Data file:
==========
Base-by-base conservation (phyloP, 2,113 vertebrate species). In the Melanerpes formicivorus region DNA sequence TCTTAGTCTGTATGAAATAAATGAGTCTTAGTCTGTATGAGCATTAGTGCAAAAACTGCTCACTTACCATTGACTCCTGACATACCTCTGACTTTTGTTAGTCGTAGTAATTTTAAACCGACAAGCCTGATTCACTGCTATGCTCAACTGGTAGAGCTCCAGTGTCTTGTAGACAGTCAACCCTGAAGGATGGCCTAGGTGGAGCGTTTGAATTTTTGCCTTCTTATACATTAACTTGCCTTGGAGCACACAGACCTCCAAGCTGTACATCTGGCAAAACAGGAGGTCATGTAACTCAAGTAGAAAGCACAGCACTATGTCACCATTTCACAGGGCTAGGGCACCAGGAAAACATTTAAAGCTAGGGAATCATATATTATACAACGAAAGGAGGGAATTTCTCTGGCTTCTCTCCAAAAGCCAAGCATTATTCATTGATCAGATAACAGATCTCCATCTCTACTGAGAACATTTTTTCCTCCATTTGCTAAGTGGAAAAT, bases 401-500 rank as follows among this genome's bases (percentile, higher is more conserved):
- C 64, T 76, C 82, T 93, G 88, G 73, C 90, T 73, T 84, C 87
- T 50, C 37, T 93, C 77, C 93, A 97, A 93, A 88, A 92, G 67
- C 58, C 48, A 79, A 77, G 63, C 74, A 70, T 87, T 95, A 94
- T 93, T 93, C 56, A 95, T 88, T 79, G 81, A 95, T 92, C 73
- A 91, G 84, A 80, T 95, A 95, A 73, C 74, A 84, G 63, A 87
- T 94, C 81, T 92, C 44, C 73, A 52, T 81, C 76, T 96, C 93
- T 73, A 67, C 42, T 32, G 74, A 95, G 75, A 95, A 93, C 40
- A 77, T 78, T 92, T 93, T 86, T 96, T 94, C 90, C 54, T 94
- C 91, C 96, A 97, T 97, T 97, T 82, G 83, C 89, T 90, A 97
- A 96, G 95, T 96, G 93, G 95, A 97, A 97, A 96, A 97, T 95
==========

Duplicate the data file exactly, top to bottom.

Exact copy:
Base-by-base conservation (phyloP, 2,113 vertebrate species). In the Melanerpes formicivorus region DNA sequence TCTTAGTCTGTATGAAATAAATGAGTCTTAGTCTGTATGAGCATTAGTGCAAAAACTGCTCACTTACCATTGACTCCTGACATACCTCTGACTTTTGTTAGTCGTAGTAATTTTAAACCGACAAGCCTGATTCACTGCTATGCTCAACTGGTAGAGCTCCAGTGTCTTGTAGACAGTCAACCCTGAAGGATGGCCTAGGTGGAGCGTTTGAATTTTTGCCTTCTTATACATTAACTTGCCTTGGAGCACACAGACCTCCAAGCTGTACATCTGGCAAAACAGGAGGTCATGTAACTCAAGTAGAAAGCACAGCACTATGTCACCATTTCACAGGGCTAGGGCACCAGGAAAACATTTAAAGCTAGGGAATCATATATTATACAACGAAAGGAGGGAATTTCTCTGGCTTCTCTCCAAAAGCCAAGCATTATTCATTGATCAGATAACAGATCTCCATCTCTACTGAGAACATTTTTTCCTCCATTTGCTAAGTGGAAAAT, bases 401-500 rank as follows among this genome's bases (percentile, higher is more conserved):
- C 64, T 76, C 82, T 93, G 88, G 73, C 90, T 73, T 84, C 87
- T 50, C 37, T 93, C 77, C 93, A 97, A 93, A 88, A 92, G 67
- C 58, C 48, A 79, A 77, G 63, C 74, A 70, T 87, T 95, A 94
- T 93, T 93, C 56, A 95, T 88, T 79, G 81, A 95, T 92, C 73
- A 91, G 84, A 80, T 95, A 95, A 73, C 74, A 84, G 63, A 87
- T 94, C 81, T 92, C 44, C 73, A 52, T 81, C 76, T 96, C 93
- T 73, A 67, C 42, T 32, G 74, A 95, G 75, A 95, A 93, C 40
- A 77, T 78, T 92, T 93, T 86, T 96, T 94, C 90, C 54, T 94
- C 91, C 96, A 97, T 97, T 97, T 82, G 83, C 89, T 90, A 97
- A 96, G 95, T 96, G 93, G 95, A 97, A 97, A 96, A 97, T 95